Article Comment 

Mississippi should end corporal punishment




Many of us who saw or read recent news reports about a Jackson high school basketball coach who whipped players with a weightlifting belt were shocked, but few of us should be surprised. Mississippi allows corporal punishment in its schools -- an outdated practice that needs to come to an end. 


About half the states in the nation still allow paddling in schools, including every southern state except Virginia. While a few individual districts in Mississippi ban the punishment, it''s still prevalent in the state. 


How prevalent? We''re the best in the nation at paddling our kids at school. A 2008 federal study found that more than 38,000 students were paddled in Mississippi during the 2005-06 school year. A whopping 7.5 percent of all students in the state took a board to the backside that year, an astonishingly high rate compared to the rest of the nation. (Arkansas came in second, with a 4.7 percent rate.) 


The Jackson school district bans paddling, and the basketball coach in the headlines, Marlon Dorsey, is in hot water. Some students have filed a federal lawsuit against him. The district won''t say what it''s done to him, but he''s no longer coach at Murrah High, at least temporarily.  


But we also shouldn''t be surprised that, in this paddle-happy state, some players and parents have rallied around him, calling for him to keep his job. 


In the South, we love traditions, and apparently count the practice of whipping schoolchildren among them. 


For some kids, a paddling is little more than a badge of honor. Deny them the opportunity to participate in extracurricular activities, remove them from class or send them home, and it becomes serious punishment. 


Paddling isn''t banned in Columbus or Lowndes County schools, though it''s used sparingly. Lowndes requires the parent''s permission. The punishment still remains on the books in the Columbus school district, though it''s been largely been phased out, and parents can request their children not be paddled. (The 2008 study shows that 250 Columbus children and 445 Lowndes County children were paddled during the 2005-06 school year.) 


Paddling is a ridiculous punishment. We believe parents shouldn''t strike their own children, though we don''t question their right to do so -- in a way that doesn''t injure the child. But no parent in their right mind should allow a child to be physically struck at a school. And no district in its right mind should allow a teacher or administrator to do it.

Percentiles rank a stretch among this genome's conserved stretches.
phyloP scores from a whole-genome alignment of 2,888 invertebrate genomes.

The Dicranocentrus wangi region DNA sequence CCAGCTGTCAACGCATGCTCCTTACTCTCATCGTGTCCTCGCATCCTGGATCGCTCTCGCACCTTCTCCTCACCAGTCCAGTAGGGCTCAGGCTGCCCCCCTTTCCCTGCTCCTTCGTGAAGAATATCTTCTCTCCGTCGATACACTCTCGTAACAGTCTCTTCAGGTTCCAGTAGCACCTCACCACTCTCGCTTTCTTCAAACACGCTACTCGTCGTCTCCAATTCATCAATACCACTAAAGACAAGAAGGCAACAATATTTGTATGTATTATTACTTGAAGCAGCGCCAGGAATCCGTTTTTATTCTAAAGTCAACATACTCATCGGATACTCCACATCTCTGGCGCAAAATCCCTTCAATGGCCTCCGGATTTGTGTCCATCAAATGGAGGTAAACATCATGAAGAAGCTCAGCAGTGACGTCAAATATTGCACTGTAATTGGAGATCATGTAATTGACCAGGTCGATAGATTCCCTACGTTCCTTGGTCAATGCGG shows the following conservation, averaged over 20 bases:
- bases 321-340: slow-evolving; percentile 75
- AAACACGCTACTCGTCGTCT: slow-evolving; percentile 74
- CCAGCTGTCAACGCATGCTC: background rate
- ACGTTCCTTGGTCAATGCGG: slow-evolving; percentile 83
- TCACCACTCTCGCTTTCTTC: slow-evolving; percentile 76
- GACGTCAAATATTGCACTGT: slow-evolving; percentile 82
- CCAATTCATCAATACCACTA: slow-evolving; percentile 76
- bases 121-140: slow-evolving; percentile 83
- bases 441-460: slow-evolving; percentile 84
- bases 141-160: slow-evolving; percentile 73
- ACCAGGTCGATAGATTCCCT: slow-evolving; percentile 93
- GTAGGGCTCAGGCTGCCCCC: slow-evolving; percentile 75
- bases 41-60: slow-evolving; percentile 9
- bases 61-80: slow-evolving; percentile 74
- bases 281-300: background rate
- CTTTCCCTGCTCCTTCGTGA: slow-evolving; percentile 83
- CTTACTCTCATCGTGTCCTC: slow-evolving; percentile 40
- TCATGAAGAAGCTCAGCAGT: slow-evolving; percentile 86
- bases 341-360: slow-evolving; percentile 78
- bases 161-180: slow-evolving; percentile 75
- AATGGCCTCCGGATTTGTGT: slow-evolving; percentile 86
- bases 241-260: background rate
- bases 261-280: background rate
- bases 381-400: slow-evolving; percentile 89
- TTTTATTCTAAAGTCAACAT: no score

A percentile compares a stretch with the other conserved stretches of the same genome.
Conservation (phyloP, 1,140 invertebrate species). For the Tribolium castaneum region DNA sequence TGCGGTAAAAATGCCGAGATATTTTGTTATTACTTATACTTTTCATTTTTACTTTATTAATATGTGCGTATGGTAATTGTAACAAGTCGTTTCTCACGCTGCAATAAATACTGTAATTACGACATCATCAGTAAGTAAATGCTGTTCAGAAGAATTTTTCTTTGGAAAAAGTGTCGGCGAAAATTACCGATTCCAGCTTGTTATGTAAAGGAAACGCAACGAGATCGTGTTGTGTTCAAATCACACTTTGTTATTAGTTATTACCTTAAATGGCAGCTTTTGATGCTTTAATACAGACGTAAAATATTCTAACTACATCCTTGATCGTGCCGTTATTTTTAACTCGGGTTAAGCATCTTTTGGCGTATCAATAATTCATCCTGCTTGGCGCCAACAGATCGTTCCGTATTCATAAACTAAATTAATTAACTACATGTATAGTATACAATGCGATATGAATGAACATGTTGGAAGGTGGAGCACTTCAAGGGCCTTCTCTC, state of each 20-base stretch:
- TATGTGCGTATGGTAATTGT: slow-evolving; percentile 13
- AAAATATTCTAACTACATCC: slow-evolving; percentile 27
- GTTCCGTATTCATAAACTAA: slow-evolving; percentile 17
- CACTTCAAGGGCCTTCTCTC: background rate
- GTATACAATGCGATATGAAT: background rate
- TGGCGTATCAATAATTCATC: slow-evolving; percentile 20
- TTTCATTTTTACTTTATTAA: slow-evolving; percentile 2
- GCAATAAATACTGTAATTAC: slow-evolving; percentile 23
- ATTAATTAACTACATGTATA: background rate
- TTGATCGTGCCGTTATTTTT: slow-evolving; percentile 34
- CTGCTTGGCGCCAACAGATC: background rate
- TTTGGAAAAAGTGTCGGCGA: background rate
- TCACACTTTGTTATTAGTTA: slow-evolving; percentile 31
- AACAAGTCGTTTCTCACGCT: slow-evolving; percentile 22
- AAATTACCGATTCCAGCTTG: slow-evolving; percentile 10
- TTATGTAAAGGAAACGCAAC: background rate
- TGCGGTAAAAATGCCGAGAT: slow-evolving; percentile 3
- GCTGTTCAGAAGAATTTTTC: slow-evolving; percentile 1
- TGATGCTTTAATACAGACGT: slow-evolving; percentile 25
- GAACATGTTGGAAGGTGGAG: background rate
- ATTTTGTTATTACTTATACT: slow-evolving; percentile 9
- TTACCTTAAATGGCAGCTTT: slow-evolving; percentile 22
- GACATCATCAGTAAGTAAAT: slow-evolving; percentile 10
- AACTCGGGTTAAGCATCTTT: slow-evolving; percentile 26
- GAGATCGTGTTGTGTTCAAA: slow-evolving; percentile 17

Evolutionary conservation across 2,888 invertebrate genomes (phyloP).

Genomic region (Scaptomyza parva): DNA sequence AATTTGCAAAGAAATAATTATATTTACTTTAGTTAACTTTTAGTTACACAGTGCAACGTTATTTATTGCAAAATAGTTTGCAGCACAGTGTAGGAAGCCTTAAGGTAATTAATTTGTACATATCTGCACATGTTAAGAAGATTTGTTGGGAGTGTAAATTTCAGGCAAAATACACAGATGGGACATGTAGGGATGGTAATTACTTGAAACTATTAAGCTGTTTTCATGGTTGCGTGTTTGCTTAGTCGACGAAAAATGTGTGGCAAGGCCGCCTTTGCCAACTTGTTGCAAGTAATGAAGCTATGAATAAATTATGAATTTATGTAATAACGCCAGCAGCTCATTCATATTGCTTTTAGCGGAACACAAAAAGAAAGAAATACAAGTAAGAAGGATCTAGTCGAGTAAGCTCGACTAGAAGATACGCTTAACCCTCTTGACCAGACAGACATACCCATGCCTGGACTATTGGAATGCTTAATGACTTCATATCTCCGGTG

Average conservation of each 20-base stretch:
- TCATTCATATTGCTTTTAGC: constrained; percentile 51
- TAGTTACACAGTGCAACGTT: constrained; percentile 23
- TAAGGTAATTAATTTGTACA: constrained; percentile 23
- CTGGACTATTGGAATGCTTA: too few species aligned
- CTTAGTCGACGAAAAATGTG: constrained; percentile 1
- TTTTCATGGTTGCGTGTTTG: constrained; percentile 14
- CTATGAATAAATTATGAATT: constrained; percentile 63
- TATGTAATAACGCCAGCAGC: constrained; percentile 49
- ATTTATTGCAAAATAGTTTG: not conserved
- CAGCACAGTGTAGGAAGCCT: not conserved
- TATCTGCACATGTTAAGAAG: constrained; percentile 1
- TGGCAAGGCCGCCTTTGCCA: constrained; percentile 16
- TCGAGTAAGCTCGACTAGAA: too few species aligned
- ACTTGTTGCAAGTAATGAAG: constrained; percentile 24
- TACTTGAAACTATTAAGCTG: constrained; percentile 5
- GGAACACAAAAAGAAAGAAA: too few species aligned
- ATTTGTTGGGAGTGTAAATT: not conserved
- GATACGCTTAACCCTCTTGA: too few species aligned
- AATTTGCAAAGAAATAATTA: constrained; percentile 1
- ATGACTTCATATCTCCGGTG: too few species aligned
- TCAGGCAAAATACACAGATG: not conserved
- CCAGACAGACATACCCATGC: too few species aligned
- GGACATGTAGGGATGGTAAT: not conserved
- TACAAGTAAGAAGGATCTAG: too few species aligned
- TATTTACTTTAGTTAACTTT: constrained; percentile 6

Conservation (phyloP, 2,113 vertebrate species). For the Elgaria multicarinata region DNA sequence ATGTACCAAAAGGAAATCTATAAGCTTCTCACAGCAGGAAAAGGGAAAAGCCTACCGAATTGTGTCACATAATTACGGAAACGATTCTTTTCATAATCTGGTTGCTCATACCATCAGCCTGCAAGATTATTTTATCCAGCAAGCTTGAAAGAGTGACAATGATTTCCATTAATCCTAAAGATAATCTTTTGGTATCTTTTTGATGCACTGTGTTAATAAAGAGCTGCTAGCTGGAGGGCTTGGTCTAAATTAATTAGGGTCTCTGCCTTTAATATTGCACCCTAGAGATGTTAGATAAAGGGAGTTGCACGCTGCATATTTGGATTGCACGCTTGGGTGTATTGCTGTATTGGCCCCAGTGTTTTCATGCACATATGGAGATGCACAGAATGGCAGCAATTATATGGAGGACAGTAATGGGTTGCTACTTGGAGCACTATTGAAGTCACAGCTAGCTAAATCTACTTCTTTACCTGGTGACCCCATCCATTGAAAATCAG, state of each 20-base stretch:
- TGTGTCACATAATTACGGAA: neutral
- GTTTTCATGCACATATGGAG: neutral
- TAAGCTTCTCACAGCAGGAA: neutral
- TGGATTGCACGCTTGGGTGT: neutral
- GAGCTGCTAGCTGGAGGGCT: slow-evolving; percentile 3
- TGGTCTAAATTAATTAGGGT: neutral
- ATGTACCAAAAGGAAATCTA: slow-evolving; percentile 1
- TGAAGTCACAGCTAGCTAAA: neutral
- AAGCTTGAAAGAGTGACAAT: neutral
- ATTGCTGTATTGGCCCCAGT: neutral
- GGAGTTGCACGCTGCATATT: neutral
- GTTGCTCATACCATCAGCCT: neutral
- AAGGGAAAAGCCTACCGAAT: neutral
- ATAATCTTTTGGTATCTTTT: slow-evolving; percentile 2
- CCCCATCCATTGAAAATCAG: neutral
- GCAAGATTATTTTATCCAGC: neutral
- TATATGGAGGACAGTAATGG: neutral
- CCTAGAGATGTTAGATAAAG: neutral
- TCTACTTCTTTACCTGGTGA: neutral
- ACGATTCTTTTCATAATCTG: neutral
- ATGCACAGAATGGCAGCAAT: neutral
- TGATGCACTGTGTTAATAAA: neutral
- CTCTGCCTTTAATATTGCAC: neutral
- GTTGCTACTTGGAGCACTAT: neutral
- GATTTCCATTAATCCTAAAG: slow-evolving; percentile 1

Schools are for learning. What does paddling teach? Apparently that it''s OK to physically hit someone in the name of authority. Some may see it as "beating some sense" into a child who won''t follow rules. We see it as physical assault, and a poor lesson to teach a child. 


The state should enter the 21st century and outlaw paddling in public schools. At the very least, our local school districts should take a stand, and erase physical punishment from the books.



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Reader Comments

Article Comment frank commented at 11/17/2010 2:45:00 PM:

No corporal punishment. No failing grades. No pressure. No performance tests. No control of the classroom.

No wonder schools in Asia are educating students and we are not. We need to restore some of these "outdated" practices in our schools and get our educational standards back to the levels they were in the 1950s. What's "ridiculous" is that we keep going in exactly the wrong direction and this type of liberal babble continues despite the statistics to the contrary.


Article Comment kj commented at 11/23/2010 12:40:00 PM:

Liberal babble? Newsflash: the south's political conservatism, religious faith, and worst of breed education system do not coexist by coincidence. We breed stupid, here.


Article Comment frank commented at 11/23/2010 1:06:00 PM:

"We breed stupid, here."

Your low opinion of the South is unfortunate KJ. I am sure you just won the hearts of all CD readers with that comment. Maybe you should consider relocating to Kalyfornyah.


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